A lot can be said about those who hustle. Hustle, you might ask? You know, the kind of energy and drive that pushes some folks past the rest of us. Those who cut their teeth and cut them again and again because settling for good enough is never, well, enough. Motion City Soundtrack (MCS) embody this attitude and are a great example of one band who broke past settling for local success to enrapture fans across the globe.
With the hustle comes hard work, and MCS are certainly aware of what it has taken to maintain and achieve all that they have since the original members started the band in the late 1990s. Co-founding members Joshua Cain and Justin Pierre sought other like-minded players from their network of musicians around the region and beyond. After a few lineup changes and the release of a 7” vinyl and an EP, the band were officially formed in 2002. Tony Thaxton and Matthew Taylor (from Virginia band Submerge) along with Jesse Johnson (who was pals with Cain from their days working together at Pizza Lucé) helped solidify the band as it has been known for most of its career.
With the lineup in place, the band wasted no time recording and twice self-releasing their album I Am The Movie—produced by Ed Rose, who had worked with groups like the Get Up Kids, Emery, and others. Incessant touring and live shows everywhere from an American Legion basement in Mankato to opening for Blink-182 across Europe and Japan led MCS to releasing (for a third time) I Am The Movie on Epitaph Records in 2003.
The band followed this up by heading into the studio with Mark Hoppus of Blink-182, who produced their second album Commit This to Memory—which is celebrating its 10th anniversary this month. The album was the first of the band’s releases to receive commercial attention, with singles and videos being featured on MTV and movie soundtracks.
“Minneapolis rockers make Prince and the Replacements proud,” wrote Rolling Stone in a 2005 article about Commit This to Memory. “Formed in 1999 by former high school buddies Pierre and Cain, Motion City Soundtrack combined the emo flourishes of Jimmy Eat World with the lyrical tongue-in-cheek of Alkaline Trio.”
By this time, the MCS star was rising higher every day. In 2007, with no signs of slowing down between touring and recording, the band recorded their third studio album, Even If It Kills Me, with three producers of note: Adam Schlesinger of Fountains of Wayne; Eli Janney of Girls Against Boys; and former frontman of the Cars, Ric Ocasek. Critics and fans gave the album positive reviews, which spurred strong record sales and a spot on the Independent Albums charts at number one. The album also hit number 16 on the Billboard 200.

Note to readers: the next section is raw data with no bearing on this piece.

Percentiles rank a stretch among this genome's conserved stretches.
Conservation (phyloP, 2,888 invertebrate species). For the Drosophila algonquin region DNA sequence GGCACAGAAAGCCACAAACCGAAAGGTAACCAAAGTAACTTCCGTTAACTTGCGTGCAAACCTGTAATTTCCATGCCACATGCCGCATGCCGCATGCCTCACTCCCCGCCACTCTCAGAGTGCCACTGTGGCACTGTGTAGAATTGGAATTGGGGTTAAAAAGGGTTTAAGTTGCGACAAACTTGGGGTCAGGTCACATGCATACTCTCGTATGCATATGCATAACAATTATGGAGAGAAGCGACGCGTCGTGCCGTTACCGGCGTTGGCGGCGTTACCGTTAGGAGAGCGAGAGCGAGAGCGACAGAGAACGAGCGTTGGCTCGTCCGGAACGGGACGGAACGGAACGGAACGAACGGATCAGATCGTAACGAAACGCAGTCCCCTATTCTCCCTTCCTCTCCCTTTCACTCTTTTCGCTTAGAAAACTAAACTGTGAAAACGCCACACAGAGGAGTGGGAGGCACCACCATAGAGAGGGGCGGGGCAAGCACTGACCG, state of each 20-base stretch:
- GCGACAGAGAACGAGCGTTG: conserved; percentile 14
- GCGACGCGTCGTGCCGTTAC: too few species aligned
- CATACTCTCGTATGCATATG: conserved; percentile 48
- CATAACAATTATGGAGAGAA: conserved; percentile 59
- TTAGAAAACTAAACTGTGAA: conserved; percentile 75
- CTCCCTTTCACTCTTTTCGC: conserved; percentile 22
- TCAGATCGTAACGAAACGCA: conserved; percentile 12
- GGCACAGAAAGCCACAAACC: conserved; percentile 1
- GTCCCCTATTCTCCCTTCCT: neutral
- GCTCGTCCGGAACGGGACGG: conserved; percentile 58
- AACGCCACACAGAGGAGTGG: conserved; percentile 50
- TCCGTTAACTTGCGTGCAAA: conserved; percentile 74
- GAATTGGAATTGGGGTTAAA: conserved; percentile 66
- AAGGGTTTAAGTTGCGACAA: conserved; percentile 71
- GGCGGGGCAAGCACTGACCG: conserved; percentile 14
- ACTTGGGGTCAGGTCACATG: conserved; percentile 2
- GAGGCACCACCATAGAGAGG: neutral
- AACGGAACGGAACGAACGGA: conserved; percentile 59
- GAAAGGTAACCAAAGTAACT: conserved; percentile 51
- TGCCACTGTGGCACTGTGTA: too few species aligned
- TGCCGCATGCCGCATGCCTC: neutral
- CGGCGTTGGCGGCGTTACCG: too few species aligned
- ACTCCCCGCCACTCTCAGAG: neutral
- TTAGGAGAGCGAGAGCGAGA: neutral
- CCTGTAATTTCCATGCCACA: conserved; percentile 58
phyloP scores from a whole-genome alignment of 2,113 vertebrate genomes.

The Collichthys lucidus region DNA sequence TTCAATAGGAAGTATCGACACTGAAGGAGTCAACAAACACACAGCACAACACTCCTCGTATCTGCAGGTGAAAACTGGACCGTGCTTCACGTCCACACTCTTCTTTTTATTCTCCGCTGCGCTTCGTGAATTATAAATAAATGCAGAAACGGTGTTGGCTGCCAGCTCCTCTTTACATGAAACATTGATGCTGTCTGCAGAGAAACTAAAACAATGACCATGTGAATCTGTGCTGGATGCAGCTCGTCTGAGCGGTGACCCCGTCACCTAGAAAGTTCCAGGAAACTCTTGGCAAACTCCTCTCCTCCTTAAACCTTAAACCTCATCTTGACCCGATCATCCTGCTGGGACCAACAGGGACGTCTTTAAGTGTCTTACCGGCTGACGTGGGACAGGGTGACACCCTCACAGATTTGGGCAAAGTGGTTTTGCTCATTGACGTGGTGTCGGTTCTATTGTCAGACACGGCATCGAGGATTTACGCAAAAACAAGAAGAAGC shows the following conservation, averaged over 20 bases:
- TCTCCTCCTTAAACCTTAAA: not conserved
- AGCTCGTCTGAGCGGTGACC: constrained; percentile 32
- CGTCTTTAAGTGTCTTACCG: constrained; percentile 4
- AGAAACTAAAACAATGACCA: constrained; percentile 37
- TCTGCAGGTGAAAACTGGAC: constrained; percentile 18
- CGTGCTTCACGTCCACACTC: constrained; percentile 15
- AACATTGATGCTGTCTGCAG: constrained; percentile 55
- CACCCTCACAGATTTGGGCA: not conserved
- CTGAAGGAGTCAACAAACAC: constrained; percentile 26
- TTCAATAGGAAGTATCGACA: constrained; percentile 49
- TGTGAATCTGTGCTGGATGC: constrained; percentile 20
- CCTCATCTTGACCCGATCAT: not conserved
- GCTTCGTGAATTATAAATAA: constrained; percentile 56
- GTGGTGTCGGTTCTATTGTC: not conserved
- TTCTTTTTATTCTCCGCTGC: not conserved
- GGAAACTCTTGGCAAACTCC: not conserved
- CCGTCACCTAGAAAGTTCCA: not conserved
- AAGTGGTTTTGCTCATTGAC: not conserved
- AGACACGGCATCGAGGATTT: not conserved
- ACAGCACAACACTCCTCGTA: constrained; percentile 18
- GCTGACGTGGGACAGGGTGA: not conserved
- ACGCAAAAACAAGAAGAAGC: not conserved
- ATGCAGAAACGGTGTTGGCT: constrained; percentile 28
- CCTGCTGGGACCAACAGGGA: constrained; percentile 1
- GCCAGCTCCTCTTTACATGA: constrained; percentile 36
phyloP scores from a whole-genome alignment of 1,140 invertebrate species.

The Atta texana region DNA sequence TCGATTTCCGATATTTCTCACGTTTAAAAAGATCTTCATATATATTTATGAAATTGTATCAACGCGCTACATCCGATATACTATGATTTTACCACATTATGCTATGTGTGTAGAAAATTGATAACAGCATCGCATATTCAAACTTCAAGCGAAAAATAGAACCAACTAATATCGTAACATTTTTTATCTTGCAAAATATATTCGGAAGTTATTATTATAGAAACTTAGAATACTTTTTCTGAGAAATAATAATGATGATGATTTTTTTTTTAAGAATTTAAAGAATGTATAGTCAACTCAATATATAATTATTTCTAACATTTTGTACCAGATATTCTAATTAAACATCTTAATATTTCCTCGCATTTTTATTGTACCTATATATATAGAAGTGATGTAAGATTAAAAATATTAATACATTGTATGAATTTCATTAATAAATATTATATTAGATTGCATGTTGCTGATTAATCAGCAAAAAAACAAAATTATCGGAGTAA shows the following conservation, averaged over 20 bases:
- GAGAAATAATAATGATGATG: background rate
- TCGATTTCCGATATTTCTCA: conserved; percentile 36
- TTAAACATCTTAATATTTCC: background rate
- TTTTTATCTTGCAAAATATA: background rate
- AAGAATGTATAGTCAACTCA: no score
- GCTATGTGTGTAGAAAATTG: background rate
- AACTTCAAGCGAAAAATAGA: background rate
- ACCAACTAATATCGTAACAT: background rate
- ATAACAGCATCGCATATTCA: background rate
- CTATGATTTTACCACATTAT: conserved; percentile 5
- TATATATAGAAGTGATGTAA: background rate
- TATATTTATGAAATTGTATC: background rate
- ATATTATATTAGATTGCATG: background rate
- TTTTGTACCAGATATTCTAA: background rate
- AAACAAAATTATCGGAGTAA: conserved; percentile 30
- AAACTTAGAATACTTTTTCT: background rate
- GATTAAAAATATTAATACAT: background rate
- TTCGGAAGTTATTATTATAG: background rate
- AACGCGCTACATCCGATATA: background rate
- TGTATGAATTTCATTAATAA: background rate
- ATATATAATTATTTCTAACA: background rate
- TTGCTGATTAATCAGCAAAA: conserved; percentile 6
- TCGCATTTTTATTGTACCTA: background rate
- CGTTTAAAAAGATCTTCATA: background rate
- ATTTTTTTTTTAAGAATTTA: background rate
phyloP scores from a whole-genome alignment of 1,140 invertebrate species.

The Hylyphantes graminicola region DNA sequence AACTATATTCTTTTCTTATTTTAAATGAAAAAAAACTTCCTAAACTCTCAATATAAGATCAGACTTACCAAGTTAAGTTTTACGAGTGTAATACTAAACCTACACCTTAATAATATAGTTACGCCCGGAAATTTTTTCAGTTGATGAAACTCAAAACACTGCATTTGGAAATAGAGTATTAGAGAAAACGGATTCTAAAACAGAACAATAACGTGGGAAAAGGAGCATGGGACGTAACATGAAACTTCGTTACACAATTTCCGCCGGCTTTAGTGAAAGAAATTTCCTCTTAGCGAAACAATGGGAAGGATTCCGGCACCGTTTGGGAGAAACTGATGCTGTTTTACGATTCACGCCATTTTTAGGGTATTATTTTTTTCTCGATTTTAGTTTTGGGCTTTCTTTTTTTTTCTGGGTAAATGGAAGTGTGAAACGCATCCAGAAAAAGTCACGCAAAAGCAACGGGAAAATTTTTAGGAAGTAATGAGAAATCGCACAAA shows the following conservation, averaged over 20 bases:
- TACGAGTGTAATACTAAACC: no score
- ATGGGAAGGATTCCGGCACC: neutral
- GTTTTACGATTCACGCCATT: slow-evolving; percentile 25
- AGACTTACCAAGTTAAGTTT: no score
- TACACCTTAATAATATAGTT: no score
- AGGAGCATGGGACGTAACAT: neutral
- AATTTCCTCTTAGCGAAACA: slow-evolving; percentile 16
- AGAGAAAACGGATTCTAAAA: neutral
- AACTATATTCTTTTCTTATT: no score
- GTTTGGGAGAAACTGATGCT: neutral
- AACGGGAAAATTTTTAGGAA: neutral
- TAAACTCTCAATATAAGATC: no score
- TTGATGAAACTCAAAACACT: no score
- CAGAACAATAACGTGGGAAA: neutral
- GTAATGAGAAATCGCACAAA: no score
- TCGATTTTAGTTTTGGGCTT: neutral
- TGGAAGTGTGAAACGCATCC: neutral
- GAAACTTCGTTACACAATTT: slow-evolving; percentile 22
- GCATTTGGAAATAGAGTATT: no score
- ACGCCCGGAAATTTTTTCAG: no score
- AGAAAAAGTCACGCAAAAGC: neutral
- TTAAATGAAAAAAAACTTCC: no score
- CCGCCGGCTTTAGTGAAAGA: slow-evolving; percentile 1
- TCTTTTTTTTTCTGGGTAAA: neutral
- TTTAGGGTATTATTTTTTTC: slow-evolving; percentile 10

“With punk-pop stalwarts blink-182 now out of the running,” wrote AllMusic in a review of Even If It Kills Me, “Motion City Soundtrack could very well be crowned the genre’s new torchbearers. Theirs is a punk-pop untainted by emo, unfazed by hardcore, and firmly focused on the latter element—pop music.”
In 2010 the band set out to support their fourth studio album, My Dinosaur Life, as they transitioned away from Epitaph to their new label, Columbia Records. Tours and festival plays at Soundwave in Australia, Vans Warped Tour in the U.S., Reading and Leeds Festival in the U.K all ensured the band’s place as a pop-punk mainstay.
“Motion City Soundtrack has created another in a series of impeccably constructed pop albums,” wrote the AV Club. “Motion City Soundtrack has basically fulfilled its destiny with My Dinosaur Life.”
Their relationship with Columbia didn’t last long, however. This time, the band would be heading back to where they started by releasing their fifth album, Go, on their own record label, The Boombox Generation, in 2012. A little over a year later, Tony Thaxton announced his departure from the band. Claudio Rivera became the band’s new drummer; he used to play in local band Somerset, and also played on the last Saves The Day record.
“The group has grown as musicians while never penning a disappointing album,” wrote Absolute Punk. “Many bands should wish that their most impressive work was as good as Motion City Soundtrack’s least impressive.”
Given the band’s track record, it’s safe to say we are nowhere near seeing or hearing the last from them. From their wide-ranging list of collaborators and influences, it’s anyone’s guess what they have up their sleeves. For now, we’ll leave it to their adoring fans and that persistent hustle to pave the way for the next chapter of Motion City Soundtrack.
Motion City Soundtrack will celebrate the tenth anniversary of Commit This to Memory with a sold-out show at the Varsity Theater on Jan. 17. Tune in to the Local Show (6:00-8:00 p.m. on The Current) this Sunday, Jan. 11, to hear members of the band talk about their remarkable history; and listen to our Local Current stream from 2:00-4:00 p.m. this Monday, Jan. 12 for a set of Minnesota pop-punk curated by Andrea Swensson with help from Motion City Soundtrack themselves.
Previous Artists of the Month:
January 2013: Andrea Swensson on Dan Wilson
February 2013: Barb Abney on Low
March 2013: David Campbell on 12 Rods
April 2013: Bill DeVille on the Jayhawks
May 2013: Lindsay Kimball on the Hopefuls
June 2013: Steve Seel on the Hang Ups
July 2013: Jon Schober on the Soviettes
August 2013: Mark Wheat on the Suburbs
September 2013: Mac Wilson on the Replacements
October 2013: Walt Dizzo on Charlie Parr
November 2013: Andrea Swensson on Information Society
December 2013: Andrea Swensson on Sounds of Blackness
January 2014: Jay Gabler on Lookbook
March 2014: Jim McGuinn on Jeremy Messersmith
April 2014: Ali Lozoff on Lifter Puller
May 2014: Mark Wheat on Atmosphere
July 2014: Jay Gabler on Prince
September 2014: Bill DeVille on Trampled By Turtles
October 2014: The Current staff on Bob Dylan
November 2014: Mark Wheat on Cloud Cult
December 2014: Barb Abney on Doomtree